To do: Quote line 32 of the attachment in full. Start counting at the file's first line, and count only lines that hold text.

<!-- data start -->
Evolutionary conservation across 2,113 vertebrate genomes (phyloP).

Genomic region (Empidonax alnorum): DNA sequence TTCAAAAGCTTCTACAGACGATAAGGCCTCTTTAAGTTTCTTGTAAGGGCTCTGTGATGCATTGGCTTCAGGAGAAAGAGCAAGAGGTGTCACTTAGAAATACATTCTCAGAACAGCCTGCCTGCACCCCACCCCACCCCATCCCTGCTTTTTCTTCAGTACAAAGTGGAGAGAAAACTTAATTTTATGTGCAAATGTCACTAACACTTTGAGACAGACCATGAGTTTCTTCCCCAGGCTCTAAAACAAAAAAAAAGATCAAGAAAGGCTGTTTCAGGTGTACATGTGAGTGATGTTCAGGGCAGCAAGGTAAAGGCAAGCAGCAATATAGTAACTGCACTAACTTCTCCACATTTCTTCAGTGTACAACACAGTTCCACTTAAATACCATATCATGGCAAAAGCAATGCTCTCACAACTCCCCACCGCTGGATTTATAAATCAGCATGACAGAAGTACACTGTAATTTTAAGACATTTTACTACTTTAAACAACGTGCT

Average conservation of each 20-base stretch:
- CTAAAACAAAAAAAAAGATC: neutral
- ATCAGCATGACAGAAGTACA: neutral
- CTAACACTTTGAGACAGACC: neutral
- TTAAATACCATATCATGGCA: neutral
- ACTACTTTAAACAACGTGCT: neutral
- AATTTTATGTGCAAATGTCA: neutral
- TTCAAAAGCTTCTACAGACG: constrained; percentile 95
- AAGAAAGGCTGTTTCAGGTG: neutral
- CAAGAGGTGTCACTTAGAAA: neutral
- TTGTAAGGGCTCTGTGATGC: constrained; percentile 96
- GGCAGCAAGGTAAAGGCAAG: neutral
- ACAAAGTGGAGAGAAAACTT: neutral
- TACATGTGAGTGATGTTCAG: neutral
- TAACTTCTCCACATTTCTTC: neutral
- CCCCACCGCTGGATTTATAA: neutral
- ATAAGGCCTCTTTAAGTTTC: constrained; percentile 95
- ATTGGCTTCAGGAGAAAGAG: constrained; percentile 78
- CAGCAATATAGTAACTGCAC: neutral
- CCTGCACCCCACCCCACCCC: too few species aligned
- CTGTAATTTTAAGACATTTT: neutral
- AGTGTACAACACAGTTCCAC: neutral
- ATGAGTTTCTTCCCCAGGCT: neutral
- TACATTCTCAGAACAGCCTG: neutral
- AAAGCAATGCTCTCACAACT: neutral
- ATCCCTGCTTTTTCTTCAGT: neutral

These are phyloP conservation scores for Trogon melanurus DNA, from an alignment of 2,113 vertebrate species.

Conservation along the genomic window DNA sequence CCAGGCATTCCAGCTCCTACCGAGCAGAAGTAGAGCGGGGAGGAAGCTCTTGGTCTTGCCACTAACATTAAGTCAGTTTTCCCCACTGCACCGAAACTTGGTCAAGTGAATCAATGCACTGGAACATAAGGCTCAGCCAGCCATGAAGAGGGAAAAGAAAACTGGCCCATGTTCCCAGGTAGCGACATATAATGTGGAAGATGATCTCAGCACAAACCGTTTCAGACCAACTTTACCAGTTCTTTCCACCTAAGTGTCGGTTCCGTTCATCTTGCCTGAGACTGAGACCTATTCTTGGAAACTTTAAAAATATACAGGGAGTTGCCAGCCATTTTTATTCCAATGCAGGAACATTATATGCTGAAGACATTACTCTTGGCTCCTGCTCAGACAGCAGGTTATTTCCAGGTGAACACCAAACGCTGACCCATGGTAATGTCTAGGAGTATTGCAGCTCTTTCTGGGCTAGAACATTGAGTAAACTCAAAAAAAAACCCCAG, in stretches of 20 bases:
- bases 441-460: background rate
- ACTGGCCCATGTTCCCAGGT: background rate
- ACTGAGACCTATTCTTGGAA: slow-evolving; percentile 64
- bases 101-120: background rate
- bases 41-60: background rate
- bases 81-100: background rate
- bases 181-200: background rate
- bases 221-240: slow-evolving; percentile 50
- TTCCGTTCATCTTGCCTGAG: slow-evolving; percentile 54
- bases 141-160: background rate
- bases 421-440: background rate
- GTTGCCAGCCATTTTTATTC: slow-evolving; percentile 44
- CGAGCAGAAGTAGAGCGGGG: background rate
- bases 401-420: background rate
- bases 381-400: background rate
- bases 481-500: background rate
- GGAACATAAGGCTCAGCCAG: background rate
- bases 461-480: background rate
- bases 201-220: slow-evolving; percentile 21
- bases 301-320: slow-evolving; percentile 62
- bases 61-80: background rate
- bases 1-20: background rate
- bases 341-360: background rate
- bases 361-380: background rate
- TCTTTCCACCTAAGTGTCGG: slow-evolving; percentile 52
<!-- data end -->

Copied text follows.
- ACTGGCCCATGTTCCCAGGT: background rate